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Redundancy law explained | What are my rights if I’m made redundant?

October 21, 2020

Being made redundant is never a nice situation to find yourself in, especially if you think it constitutes an unfair or discriminatory dismissal.

Find out all about redundancy below, including what it is, what the law is, how much pay you are entitled to and more.

What is the meaning of redundancy?

Redundancy is the name given to a situation where either: 

  1. A business is completely closing down and all the staff are being dismissed 
  2. A business is partially closing down i.e., where one branch of the business is closed down or where one of the employer’s offices is shut down with the staff being moved elsewhere; or
  3. Most commonly, where the need for staff of a certain role is reduced, therefore meaning fewer employees are needed.

What is voluntary redundancy?

In law, there is no such thing as “voluntary redundancy”. The term is often used simply to describe a situation whereby someone agrees to leave voluntarily during a redundancy situation, as opposed to being made redundant against their wishes.

Redundancy law during covid

Whilst redundancy has continued to operate as normal during the Covid-19 pandemic, the Government introduced the Job Retention Scheme (i.e. the furlough scheme) in an effort to avoid companies having to make staff redundant. This does not, however, affect an employer’s ability to still make staff redundant in any event.

What is the legal notice period required when being made redundant?

The notice period required when being made redundant is dictated either by the terms of the employee’s contract or by the minimum notice period set out under the Employment Rights Act 1996. Any notice period is completely independent of any consultation period which is carried out as part of the redundancy process.

What is the law on redundancy pay?

A person’s redundancy pay is calculated according to a number of factors. In particular, a person’s entitlement to redundancy depends upon the following: 

  1. The date they were made redundant
  2. Their age at the time they were made redundant
  3. Their length of service; and
  4. What their weekly gross pay was prior to being made redundant.

A redundancy payment is in recognition of the employee’s past service. It cannot therefore be reduced by other payments owed by the employee, unless the employee either agrees to this, or such a deduction is within the contract terms. Likewise, in order to be eligible for a redundancy payment in the first place, an employee has to have worked for the employer for at least 2 years.

Redundancy law when pregnant / on maternity leave

An employer can still select an employee for redundancy even if that employee is on maternity/parental leave. This is however subject to there being a ‘genuine redundancy situation’, as well as the employee not having been selected for redundancy due to their pregnancy or parental leave. If an employee is dismissed for such reasons, then this can count as an automatic unfair dismissal as well as an amounting to discrimination.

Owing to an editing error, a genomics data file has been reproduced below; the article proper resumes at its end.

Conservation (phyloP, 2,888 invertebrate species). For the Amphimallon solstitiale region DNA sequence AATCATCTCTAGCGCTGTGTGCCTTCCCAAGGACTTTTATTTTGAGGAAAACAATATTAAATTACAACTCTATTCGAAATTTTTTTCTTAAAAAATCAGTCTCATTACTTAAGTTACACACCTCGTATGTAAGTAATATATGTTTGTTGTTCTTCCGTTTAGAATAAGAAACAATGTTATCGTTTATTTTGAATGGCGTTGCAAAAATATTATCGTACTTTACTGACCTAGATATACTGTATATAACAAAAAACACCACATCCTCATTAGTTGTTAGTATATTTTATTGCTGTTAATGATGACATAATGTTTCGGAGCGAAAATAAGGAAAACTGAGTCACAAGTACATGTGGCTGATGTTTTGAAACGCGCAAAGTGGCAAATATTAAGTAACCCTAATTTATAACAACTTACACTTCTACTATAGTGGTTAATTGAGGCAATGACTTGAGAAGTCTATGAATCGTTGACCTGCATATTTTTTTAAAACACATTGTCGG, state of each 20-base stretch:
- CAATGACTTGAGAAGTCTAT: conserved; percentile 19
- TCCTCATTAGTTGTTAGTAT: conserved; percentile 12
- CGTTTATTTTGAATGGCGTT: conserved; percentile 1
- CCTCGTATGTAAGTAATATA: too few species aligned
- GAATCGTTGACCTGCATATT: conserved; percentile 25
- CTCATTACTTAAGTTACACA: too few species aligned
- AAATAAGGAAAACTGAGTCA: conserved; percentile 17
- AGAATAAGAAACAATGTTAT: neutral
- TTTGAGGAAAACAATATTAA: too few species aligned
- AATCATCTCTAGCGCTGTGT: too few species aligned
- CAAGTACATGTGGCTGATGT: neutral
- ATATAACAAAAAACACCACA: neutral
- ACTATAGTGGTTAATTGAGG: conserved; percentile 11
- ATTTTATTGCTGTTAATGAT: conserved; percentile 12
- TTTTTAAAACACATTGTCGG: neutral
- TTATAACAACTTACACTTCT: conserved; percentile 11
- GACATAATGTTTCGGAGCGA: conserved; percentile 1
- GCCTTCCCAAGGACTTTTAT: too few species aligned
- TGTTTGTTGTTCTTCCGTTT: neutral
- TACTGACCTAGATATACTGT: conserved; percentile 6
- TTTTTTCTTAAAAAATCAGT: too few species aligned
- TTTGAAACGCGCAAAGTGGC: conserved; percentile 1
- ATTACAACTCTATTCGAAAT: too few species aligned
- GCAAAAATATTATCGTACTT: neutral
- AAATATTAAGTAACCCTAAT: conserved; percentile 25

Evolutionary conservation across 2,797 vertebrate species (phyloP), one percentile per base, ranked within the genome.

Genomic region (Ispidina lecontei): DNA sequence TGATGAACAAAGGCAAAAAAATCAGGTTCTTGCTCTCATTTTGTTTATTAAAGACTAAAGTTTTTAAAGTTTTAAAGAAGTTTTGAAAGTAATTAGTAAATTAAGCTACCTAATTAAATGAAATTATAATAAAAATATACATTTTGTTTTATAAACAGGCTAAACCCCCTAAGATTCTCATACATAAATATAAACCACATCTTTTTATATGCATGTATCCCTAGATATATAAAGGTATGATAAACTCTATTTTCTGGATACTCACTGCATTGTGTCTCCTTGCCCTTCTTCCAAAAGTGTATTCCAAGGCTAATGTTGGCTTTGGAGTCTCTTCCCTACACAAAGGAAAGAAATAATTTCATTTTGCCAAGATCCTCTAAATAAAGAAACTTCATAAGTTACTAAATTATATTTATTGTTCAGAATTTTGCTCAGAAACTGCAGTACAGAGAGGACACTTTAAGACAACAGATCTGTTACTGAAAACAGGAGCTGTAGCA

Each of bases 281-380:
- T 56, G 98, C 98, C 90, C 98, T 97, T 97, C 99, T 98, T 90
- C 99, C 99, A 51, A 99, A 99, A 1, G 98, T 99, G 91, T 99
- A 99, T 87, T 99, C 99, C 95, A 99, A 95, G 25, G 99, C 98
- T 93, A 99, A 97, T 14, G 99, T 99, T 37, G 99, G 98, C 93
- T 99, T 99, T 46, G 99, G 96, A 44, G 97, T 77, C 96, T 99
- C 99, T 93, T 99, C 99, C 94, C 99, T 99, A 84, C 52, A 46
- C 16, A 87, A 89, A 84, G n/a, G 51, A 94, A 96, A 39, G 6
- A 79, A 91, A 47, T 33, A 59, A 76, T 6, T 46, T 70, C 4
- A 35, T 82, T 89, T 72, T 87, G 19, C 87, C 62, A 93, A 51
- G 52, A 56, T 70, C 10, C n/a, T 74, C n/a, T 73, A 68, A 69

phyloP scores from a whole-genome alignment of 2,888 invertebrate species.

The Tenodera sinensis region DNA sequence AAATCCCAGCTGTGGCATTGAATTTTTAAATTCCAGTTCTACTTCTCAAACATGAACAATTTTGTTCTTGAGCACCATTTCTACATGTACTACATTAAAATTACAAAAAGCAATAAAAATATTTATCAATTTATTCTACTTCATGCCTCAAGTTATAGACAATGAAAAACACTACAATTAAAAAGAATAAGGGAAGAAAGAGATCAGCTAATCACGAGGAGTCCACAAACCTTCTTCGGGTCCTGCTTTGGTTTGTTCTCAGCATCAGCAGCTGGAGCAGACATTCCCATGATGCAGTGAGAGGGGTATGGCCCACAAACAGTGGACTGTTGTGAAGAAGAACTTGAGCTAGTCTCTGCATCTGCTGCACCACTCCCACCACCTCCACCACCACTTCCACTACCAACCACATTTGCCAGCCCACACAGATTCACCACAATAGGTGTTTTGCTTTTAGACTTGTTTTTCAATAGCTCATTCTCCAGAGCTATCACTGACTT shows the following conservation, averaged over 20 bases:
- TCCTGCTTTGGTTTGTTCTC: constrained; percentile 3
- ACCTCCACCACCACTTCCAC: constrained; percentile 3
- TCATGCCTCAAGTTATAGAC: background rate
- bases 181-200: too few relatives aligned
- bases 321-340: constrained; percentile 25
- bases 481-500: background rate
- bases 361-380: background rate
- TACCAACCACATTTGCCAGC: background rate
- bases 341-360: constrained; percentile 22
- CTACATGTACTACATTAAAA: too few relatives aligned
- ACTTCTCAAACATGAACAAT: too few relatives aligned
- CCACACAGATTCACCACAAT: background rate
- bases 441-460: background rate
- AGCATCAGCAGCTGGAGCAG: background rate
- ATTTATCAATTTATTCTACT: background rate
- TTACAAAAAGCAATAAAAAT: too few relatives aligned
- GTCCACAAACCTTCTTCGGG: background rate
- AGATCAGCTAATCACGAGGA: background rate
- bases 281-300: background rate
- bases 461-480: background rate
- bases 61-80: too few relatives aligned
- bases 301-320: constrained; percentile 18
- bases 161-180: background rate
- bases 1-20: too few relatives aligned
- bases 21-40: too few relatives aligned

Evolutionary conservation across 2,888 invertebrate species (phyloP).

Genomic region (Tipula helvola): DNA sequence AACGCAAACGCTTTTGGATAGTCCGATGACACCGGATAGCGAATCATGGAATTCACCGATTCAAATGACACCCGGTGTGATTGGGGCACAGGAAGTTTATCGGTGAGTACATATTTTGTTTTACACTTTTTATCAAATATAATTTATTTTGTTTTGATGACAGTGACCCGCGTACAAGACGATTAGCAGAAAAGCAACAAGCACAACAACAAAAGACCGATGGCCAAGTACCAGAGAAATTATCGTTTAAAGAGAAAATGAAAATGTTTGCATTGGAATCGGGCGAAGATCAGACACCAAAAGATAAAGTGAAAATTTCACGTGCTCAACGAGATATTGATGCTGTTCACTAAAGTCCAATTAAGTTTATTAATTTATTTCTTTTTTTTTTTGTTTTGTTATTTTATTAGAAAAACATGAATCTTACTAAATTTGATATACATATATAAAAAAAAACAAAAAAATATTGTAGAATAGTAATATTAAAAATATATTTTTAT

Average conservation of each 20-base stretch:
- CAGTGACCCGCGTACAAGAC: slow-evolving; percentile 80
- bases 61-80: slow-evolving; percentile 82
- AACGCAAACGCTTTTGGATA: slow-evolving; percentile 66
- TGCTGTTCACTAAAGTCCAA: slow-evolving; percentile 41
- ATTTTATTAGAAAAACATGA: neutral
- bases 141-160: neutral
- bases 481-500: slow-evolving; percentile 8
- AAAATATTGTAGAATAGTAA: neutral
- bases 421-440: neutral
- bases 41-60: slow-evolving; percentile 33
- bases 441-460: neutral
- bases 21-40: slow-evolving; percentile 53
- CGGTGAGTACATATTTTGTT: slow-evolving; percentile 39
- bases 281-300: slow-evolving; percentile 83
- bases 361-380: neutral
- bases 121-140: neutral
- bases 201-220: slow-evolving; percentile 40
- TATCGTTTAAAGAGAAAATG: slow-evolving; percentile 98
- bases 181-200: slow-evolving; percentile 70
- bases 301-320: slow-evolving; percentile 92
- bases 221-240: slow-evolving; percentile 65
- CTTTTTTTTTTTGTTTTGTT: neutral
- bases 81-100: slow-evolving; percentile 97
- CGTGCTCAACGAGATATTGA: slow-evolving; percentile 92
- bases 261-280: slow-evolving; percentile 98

Furthermore, additional protection is available for anyone on maternity leave or shared parental leave, as an employer is expected to give them priority over other employees in terms of offering suitable alternative work (if such work is indeed available).

What is last in first out?

‘Last in first out’ is the idea that the most recent employee to have joined the business will be the first one to be made redundant should a redundancy situation arise.

Is last in first out discriminatory in the eyes of law?

Whilst employers are permitted to use ‘last in first out’ when considering who to make redundant, the employer must tread very carefully. This follows the fact that the use of such criterion can potentially amount to indirect age discrimination (this of course being because the younger members of staff are more likely to have a lesser period of continuous service when compared to the older members of staff who have been there for some time). 

For that reason, Courts have confirmed that –whilst the length of service can be used as a factor– it must be fairly applied and requires objective justification in order to stand the best chance of demonstrating that it is fair. For that reason, it may be advisable that some employers simply avoid this situation altogether by focussing on other methods of assessment, e.g., disciplinary records of staff, quality of work, etc.

Redundancy law for part time employees

Part-time employees are just as entitled to the same redundancy due process as full time employees. Naturally, any redundancy payment will be calculated based on the part-time worker’s reduced earnings compared to their full time colleagues.

What constitutes unfair dismissal?

A claim for unfair dismissal is where an employer: a) is unable to identify a potentially fair reason for dismissal; or b) In the event such a reason can be identified, then the employer has failed to act reasonably in treating the reason given as a sufficient basis for dismissing the employee. In respect of the latter requirement, this almost always means the employer must have adopted a fair and reasonable process in dismissing their employee in order to be able to demonstrate that they have acted reasonably.

Where can I get legal advice about redundancy?

AFG LAW have more than 100 years’ experience providing business clients with expert commercial legal advice, support and guidance through a range of legal services, including redundancy law. Contact us today to see how we can help.